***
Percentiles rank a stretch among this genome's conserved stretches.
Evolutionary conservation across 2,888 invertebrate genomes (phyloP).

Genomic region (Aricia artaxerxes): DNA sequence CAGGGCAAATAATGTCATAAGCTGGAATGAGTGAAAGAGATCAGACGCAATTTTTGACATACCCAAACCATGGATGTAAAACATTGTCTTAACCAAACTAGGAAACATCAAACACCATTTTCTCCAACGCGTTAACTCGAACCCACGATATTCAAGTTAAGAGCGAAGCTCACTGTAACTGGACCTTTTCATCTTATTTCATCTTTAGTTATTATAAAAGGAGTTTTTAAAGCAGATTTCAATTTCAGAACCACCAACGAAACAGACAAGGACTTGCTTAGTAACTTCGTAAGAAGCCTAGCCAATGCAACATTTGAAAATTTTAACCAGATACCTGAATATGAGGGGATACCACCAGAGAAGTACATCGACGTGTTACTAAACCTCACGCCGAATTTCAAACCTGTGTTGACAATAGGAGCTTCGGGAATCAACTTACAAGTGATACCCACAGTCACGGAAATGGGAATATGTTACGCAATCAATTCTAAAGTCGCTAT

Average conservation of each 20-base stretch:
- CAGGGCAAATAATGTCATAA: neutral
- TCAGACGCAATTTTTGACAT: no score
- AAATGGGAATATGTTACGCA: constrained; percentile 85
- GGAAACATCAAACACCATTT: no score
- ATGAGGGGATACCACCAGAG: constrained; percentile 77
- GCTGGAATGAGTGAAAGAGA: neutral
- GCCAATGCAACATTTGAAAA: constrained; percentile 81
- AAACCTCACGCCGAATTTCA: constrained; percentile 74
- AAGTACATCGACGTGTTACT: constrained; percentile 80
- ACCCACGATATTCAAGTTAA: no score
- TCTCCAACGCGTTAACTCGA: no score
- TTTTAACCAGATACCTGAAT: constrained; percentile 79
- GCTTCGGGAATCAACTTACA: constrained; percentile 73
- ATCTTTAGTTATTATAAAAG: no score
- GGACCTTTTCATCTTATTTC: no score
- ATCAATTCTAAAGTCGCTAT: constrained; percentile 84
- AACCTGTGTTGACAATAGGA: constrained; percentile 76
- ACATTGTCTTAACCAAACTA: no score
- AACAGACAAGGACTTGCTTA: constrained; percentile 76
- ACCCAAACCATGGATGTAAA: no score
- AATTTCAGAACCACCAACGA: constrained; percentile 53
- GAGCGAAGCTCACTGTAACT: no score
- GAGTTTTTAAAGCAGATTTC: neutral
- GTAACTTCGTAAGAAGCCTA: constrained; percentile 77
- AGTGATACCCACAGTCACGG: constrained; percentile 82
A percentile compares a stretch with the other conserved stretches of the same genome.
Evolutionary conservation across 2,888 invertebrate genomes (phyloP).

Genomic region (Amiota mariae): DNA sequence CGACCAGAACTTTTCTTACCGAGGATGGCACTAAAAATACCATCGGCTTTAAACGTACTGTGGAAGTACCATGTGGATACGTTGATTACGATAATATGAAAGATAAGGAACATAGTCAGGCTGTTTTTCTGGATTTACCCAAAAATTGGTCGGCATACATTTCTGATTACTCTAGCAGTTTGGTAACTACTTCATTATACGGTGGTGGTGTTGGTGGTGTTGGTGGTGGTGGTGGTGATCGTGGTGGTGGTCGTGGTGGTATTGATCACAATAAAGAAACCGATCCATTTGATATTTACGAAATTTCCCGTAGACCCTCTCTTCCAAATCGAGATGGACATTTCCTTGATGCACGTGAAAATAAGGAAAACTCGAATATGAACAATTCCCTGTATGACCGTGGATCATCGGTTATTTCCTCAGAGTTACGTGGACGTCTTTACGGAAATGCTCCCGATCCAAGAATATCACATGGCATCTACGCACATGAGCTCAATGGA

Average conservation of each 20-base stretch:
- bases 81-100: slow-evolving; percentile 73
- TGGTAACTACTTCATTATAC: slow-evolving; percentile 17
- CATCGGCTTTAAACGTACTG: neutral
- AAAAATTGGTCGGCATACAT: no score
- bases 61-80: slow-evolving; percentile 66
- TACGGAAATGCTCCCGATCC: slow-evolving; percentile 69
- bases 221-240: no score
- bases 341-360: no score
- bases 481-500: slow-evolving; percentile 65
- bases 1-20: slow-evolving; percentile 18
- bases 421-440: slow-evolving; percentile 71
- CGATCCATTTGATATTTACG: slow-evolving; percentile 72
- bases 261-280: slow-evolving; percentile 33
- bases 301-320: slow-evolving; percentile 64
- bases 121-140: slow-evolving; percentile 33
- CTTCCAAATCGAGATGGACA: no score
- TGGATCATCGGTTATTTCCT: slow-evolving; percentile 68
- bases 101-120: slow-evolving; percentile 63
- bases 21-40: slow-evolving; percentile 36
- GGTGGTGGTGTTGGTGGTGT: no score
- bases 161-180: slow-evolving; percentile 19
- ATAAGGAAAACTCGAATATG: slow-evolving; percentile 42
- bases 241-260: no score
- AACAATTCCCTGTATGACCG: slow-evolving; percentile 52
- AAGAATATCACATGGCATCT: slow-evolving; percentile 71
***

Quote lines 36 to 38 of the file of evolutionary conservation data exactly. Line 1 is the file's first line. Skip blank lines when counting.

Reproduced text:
- CATCGGCTTTAAACGTACTG: neutral
- AAAAATTGGTCGGCATACAT: no score
- bases 61-80: slow-evolving; percentile 66